It's goddamned incredible how contemptuous the Inform 7 creators are, or at least were, of users. Maybe it's changed since the last time I looked into Inform 7, but at the time the documentation was absurdly sparse and the majority of it was "here's some IF written in Inform 7, just look at the code and figure out how things work from that." This was extra amazing because at the time they were trying to present it as an educational tool. An educational tool where large portions of functionality are completely undocumented. And it's not like a program with a proper UI that you could poke around at and try to figure out- it's like trying to learn Spanish using only a first-year Spanish textbook and a Spanish-English dictionary with 75% of the pages torn out.
posted by Pope Guilty at 2:45 PM on December 2, 2013 [1 favorite]


I'd be up for an IF contest in February. I bounced off of Inform, but I like Twine's ease of use. I need a deadline pushing me to write.
posted by Rustic Etruscan at 2:47 PM on December 2, 2013


Awesome. February works for me!

My thing will have a branching written story, but likely also simple, simple skills and combat.
posted by ignignokt at 2:48 PM on December 2, 2013


I actually wrote the novel that I was going to originally write as an IF story. Unfortunately my writing time is booked (partly by revisions to that novel) for basically the foreseeable future. But this is a great idea!
posted by restless_nomad (staff) at 2:49 PM on December 2, 2013


This would be rad - count me in. I don't have much time in Dec/Jan to participate so February would be great.

Twine really is super, super easy. I'd be happy to help out anyone learning it for the first time.

And if anyone likes sci-fi horror AND/OR ridiculous parody (seem to be the only genres I can write in), I'd be open to teaming up.
posted by subject_verb_remainder at 2:50 PM on December 2, 2013


The barrier to entry for Twine is so, so low. It really delivers on the idea that anyone could get started making games nearly instantly. If you're on the fence about participating, I would look into some of the tutorials and introductory articles for Twine and see what happens.

And with that said, I'd totally be in for a February-ish contest!
posted by naju at 3:02 PM on December 2, 2013


Last time around I was trapped in a suburb of Paris with nothing to do but math and writing IF... But this time I'm doing research, teaching, and doing a job hunt all at once. So chances of getting me in this time are low. But I'm commenting anyway so I can keep tabs on how it goes.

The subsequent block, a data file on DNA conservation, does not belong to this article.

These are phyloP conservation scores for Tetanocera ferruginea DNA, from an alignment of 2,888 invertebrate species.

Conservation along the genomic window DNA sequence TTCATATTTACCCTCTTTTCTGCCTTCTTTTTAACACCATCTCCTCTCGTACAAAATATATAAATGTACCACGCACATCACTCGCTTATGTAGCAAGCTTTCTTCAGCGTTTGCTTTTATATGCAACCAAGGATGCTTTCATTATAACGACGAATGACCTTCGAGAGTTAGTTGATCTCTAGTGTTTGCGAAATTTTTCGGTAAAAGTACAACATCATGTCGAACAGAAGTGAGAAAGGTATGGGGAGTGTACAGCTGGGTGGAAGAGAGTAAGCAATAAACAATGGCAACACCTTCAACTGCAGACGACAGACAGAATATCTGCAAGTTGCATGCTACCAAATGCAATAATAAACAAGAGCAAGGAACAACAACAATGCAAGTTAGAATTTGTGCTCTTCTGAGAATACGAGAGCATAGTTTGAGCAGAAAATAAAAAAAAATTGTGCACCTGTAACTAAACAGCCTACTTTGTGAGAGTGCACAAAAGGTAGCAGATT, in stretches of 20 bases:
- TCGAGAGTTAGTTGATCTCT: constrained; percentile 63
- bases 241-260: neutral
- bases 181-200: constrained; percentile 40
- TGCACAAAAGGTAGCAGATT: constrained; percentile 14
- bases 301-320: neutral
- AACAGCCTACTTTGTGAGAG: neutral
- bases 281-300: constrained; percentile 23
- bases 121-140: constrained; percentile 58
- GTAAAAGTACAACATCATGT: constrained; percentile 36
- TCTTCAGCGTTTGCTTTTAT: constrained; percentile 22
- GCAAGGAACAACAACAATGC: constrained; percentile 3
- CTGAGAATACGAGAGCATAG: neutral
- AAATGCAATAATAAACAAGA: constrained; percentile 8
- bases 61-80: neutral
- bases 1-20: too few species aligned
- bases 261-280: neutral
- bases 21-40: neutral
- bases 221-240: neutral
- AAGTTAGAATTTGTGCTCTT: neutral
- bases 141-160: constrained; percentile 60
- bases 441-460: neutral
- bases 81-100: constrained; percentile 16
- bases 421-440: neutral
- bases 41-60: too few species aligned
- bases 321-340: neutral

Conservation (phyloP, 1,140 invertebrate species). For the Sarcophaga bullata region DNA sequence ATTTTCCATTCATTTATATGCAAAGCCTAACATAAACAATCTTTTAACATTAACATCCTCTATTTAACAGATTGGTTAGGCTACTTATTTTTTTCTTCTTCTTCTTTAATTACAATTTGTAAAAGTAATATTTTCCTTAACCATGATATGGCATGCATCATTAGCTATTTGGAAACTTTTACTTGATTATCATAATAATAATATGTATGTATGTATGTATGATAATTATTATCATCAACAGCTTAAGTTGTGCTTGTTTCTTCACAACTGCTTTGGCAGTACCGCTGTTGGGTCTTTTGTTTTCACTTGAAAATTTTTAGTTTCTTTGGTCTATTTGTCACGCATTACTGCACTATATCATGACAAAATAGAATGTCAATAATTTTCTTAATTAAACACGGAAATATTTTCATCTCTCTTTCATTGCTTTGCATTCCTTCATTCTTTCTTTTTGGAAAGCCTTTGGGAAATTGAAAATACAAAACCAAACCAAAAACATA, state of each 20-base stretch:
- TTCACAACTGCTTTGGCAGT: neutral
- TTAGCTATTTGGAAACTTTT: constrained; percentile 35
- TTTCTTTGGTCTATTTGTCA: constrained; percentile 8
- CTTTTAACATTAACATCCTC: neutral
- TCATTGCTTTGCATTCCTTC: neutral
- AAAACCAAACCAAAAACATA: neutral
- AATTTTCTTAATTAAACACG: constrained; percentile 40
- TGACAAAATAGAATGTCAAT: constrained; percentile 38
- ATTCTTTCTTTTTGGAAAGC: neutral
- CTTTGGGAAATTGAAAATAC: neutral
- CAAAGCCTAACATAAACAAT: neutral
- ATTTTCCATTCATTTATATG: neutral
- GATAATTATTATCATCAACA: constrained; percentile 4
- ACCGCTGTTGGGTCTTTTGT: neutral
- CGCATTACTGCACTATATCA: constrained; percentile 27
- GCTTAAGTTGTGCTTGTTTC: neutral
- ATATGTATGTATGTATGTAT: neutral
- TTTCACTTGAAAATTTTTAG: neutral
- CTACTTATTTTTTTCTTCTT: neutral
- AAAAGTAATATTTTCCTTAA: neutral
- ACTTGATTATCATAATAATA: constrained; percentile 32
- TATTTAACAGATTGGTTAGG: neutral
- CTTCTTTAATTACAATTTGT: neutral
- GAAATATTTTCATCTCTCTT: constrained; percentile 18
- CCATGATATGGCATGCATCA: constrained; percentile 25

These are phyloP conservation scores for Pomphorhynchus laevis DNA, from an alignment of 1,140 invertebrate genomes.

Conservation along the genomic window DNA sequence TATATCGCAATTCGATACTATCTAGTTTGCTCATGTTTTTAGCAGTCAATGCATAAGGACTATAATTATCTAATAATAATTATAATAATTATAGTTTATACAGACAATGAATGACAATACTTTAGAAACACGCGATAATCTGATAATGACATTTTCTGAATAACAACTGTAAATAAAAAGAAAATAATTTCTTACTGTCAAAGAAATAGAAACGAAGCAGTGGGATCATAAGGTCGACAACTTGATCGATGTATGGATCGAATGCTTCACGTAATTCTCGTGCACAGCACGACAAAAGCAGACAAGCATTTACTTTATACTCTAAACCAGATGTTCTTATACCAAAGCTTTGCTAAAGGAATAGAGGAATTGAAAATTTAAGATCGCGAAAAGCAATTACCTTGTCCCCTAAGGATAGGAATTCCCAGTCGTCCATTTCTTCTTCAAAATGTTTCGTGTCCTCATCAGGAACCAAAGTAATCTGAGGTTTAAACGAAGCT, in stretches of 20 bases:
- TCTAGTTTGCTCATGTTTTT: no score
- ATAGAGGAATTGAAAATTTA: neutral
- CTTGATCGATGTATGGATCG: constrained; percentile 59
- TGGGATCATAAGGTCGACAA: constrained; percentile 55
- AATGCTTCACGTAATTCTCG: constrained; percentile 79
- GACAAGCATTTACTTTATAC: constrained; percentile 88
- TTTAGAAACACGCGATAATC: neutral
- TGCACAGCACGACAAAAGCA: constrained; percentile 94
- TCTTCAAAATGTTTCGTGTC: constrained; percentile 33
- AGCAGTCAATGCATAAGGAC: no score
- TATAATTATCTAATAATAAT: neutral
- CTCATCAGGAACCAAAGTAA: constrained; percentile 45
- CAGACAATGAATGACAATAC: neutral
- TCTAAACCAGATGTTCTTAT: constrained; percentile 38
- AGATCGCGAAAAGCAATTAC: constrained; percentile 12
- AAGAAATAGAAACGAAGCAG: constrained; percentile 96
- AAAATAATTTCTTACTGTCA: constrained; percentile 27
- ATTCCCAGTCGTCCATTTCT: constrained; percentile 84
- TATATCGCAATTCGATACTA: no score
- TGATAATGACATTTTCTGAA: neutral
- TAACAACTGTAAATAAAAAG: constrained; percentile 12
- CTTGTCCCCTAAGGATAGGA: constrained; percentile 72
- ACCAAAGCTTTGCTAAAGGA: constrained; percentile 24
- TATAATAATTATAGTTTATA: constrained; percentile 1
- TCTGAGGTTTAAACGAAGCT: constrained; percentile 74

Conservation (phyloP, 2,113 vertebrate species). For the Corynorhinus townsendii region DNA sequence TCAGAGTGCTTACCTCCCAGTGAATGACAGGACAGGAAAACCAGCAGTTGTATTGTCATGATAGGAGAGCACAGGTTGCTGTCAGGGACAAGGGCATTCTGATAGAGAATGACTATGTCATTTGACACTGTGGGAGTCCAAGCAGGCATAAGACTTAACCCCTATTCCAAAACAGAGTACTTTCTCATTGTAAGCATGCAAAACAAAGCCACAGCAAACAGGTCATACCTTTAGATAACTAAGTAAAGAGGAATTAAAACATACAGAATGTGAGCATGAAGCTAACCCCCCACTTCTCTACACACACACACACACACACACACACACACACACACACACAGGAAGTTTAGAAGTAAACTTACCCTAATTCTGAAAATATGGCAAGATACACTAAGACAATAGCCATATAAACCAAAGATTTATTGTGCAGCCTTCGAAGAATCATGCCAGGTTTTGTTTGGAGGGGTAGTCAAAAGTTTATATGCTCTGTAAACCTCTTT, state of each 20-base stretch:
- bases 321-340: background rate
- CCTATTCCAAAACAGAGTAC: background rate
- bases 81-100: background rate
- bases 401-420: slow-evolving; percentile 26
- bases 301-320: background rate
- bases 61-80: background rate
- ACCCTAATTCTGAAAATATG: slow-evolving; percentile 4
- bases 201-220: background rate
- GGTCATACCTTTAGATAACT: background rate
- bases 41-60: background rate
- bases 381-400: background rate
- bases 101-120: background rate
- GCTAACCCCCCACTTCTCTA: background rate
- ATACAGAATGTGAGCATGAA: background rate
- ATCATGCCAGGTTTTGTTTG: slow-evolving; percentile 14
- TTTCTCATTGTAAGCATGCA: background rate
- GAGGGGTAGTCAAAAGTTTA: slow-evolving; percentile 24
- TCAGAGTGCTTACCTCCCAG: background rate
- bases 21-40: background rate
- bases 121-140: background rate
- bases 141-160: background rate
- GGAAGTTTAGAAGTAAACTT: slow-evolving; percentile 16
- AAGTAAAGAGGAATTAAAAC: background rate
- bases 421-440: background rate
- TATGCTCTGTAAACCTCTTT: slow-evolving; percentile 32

posted by kaibutsu at 3:14 PM on December 2, 2013


Hmmm.... Could one do a tag-team twine story where each person writes a different branch? Maybe you could have a coordinator person who just sends the story up to the point where you start writing to each participating author, keeping the writers blind to all other branches until it's finished.

Like an exquisite-corpse version of CYOA....
posted by kaibutsu at 3:16 PM on December 2, 2013 [3 favorites]

It's goddamned incredible how contemptuous the Inform 7 creators are, or at least were, of users. Maybe it's changed since the last time I looked into Inform 7, but at the time the documentation was absurdly sparse and the majority of it was "here's some IF written in Inform 7, just look at the code and figure out how things work from that."
I don't know if the manual was absurdly sparse at the time you looked at it, but it is a pretty hefty document these days. It certainly can be confusing, especially when you try to map "regular" programming concepts to Inform 7; I think one thing it could do better in particular is to make those correspondences more clear. Luckily there are external resources like Inform 7 for Programmers.

It is true that the manual contains a goddamned incredible number of worked examples. Some might see this as a feature.
posted by dfan at 3:23 PM on December 2, 2013


I'm way into the idea. My obsession with the works of Steve Meretzky has been rekindled by this excellent new blog about the history of adventure games. This guy, who I think also wrote a book about the history of the Amiga, has done his homework big time in terms of digging up stuff about Infocom I never knew.
posted by steinsaltz at 3:58 PM on December 2, 2013 [1 favorite]


This is rad. I'm in.
posted by rhythm and booze at 4:03 PM on December 2, 2013